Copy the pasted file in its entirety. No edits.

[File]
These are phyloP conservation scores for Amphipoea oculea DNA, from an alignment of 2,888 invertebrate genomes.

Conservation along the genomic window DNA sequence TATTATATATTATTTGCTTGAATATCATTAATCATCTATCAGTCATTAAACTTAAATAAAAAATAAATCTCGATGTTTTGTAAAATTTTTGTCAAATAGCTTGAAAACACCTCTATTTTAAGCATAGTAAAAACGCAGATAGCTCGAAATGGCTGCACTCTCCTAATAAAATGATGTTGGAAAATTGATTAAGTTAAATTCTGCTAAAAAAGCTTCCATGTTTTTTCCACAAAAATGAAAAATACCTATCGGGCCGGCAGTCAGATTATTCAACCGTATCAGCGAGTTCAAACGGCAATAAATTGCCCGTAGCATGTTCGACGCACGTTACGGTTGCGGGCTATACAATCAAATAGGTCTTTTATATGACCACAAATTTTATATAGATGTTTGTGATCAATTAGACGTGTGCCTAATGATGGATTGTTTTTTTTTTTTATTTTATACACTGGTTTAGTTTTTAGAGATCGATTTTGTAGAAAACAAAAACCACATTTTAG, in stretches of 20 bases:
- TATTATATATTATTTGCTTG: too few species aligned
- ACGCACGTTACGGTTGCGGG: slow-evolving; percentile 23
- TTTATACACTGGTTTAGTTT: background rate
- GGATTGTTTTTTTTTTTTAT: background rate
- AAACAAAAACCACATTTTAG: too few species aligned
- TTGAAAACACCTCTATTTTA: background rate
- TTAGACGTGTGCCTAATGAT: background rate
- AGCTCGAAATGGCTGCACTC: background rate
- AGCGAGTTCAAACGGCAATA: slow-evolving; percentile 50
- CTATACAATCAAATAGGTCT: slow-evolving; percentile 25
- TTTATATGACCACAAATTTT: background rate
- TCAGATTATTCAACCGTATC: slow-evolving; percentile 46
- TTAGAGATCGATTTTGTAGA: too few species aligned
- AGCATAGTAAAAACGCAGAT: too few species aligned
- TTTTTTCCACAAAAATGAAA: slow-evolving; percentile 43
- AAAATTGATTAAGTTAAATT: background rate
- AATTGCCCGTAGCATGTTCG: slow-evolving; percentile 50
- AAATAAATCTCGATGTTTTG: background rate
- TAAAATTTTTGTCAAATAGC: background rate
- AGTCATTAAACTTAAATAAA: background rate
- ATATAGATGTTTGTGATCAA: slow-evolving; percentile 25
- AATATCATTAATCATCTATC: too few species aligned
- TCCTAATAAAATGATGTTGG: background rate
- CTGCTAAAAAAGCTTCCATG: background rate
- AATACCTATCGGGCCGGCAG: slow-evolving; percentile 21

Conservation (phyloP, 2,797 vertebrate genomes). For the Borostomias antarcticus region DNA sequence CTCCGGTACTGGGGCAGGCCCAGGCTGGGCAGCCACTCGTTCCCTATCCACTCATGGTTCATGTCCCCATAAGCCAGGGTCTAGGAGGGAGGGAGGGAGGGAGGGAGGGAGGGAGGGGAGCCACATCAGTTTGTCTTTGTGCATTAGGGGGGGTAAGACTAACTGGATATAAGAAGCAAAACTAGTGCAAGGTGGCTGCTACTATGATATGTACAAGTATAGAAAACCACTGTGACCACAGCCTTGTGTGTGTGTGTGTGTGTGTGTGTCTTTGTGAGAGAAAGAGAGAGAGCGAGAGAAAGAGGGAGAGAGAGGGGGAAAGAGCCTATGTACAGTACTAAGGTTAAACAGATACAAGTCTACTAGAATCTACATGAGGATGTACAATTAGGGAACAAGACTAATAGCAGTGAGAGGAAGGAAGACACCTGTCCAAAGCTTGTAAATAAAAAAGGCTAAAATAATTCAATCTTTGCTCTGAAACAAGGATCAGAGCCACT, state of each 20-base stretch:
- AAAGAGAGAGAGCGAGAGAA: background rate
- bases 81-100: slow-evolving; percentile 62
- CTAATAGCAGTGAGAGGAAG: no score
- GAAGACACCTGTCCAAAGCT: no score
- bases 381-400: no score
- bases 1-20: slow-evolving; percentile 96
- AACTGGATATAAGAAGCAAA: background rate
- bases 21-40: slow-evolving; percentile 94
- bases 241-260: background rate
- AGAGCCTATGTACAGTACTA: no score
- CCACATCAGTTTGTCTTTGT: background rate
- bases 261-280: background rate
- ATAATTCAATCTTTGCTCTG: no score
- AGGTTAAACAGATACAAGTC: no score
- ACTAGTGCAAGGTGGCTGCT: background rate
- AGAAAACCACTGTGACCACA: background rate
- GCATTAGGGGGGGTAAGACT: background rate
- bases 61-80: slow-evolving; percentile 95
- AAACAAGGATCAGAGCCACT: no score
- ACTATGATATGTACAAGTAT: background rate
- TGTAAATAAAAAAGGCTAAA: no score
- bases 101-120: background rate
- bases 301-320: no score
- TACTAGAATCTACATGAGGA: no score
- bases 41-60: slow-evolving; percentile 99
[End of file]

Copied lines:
These are phyloP conservation scores for Amphipoea oculea DNA, from an alignment of 2,888 invertebrate genomes.

Conservation along the genomic window DNA sequence TATTATATATTATTTGCTTGAATATCATTAATCATCTATCAGTCATTAAACTTAAATAAAAAATAAATCTCGATGTTTTGTAAAATTTTTGTCAAATAGCTTGAAAACACCTCTATTTTAAGCATAGTAAAAACGCAGATAGCTCGAAATGGCTGCACTCTCCTAATAAAATGATGTTGGAAAATTGATTAAGTTAAATTCTGCTAAAAAAGCTTCCATGTTTTTTCCACAAAAATGAAAAATACCTATCGGGCCGGCAGTCAGATTATTCAACCGTATCAGCGAGTTCAAACGGCAATAAATTGCCCGTAGCATGTTCGACGCACGTTACGGTTGCGGGCTATACAATCAAATAGGTCTTTTATATGACCACAAATTTTATATAGATGTTTGTGATCAATTAGACGTGTGCCTAATGATGGATTGTTTTTTTTTTTTATTTTATACACTGGTTTAGTTTTTAGAGATCGATTTTGTAGAAAACAAAAACCACATTTTAG, in stretches of 20 bases:
- TATTATATATTATTTGCTTG: too few species aligned
- ACGCACGTTACGGTTGCGGG: slow-evolving; percentile 23
- TTTATACACTGGTTTAGTTT: background rate
- GGATTGTTTTTTTTTTTTAT: background rate
- AAACAAAAACCACATTTTAG: too few species aligned
- TTGAAAACACCTCTATTTTA: background rate
- TTAGACGTGTGCCTAATGAT: background rate
- AGCTCGAAATGGCTGCACTC: background rate
- AGCGAGTTCAAACGGCAATA: slow-evolving; percentile 50
- CTATACAATCAAATAGGTCT: slow-evolving; percentile 25
- TTTATATGACCACAAATTTT: background rate
- TCAGATTATTCAACCGTATC: slow-evolving; percentile 46
- TTAGAGATCGATTTTGTAGA: too few species aligned
- AGCATAGTAAAAACGCAGAT: too few species aligned
- TTTTTTCCACAAAAATGAAA: slow-evolving; percentile 43
- AAAATTGATTAAGTTAAATT: background rate
- AATTGCCCGTAGCATGTTCG: slow-evolving; percentile 50
- AAATAAATCTCGATGTTTTG: background rate
- TAAAATTTTTGTCAAATAGC: background rate
- AGTCATTAAACTTAAATAAA: background rate
- ATATAGATGTTTGTGATCAA: slow-evolving; percentile 25
- AATATCATTAATCATCTATC: too few species aligned
- TCCTAATAAAATGATGTTGG: background rate
- CTGCTAAAAAAGCTTCCATG: background rate
- AATACCTATCGGGCCGGCAG: slow-evolving; percentile 21

Conservation (phyloP, 2,797 vertebrate genomes). For the Borostomias antarcticus region DNA sequence CTCCGGTACTGGGGCAGGCCCAGGCTGGGCAGCCACTCGTTCCCTATCCACTCATGGTTCATGTCCCCATAAGCCAGGGTCTAGGAGGGAGGGAGGGAGGGAGGGAGGGAGGGAGGGGAGCCACATCAGTTTGTCTTTGTGCATTAGGGGGGGTAAGACTAACTGGATATAAGAAGCAAAACTAGTGCAAGGTGGCTGCTACTATGATATGTACAAGTATAGAAAACCACTGTGACCACAGCCTTGTGTGTGTGTGTGTGTGTGTGTGTCTTTGTGAGAGAAAGAGAGAGAGCGAGAGAAAGAGGGAGAGAGAGGGGGAAAGAGCCTATGTACAGTACTAAGGTTAAACAGATACAAGTCTACTAGAATCTACATGAGGATGTACAATTAGGGAACAAGACTAATAGCAGTGAGAGGAAGGAAGACACCTGTCCAAAGCTTGTAAATAAAAAAGGCTAAAATAATTCAATCTTTGCTCTGAAACAAGGATCAGAGCCACT, state of each 20-base stretch:
- AAAGAGAGAGAGCGAGAGAA: background rate
- bases 81-100: slow-evolving; percentile 62
- CTAATAGCAGTGAGAGGAAG: no score
- GAAGACACCTGTCCAAAGCT: no score
- bases 381-400: no score
- bases 1-20: slow-evolving; percentile 96
- AACTGGATATAAGAAGCAAA: background rate
- bases 21-40: slow-evolving; percentile 94
- bases 241-260: background rate
- AGAGCCTATGTACAGTACTA: no score
- CCACATCAGTTTGTCTTTGT: background rate
- bases 261-280: background rate
- ATAATTCAATCTTTGCTCTG: no score
- AGGTTAAACAGATACAAGTC: no score
- ACTAGTGCAAGGTGGCTGCT: background rate
- AGAAAACCACTGTGACCACA: background rate
- GCATTAGGGGGGGTAAGACT: background rate
- bases 61-80: slow-evolving; percentile 95
- AAACAAGGATCAGAGCCACT: no score
- ACTATGATATGTACAAGTAT: background rate
- TGTAAATAAAAAAGGCTAAA: no score
- bases 101-120: background rate
- bases 301-320: no score
- TACTAGAATCTACATGAGGA: no score
- bases 41-60: slow-evolving; percentile 99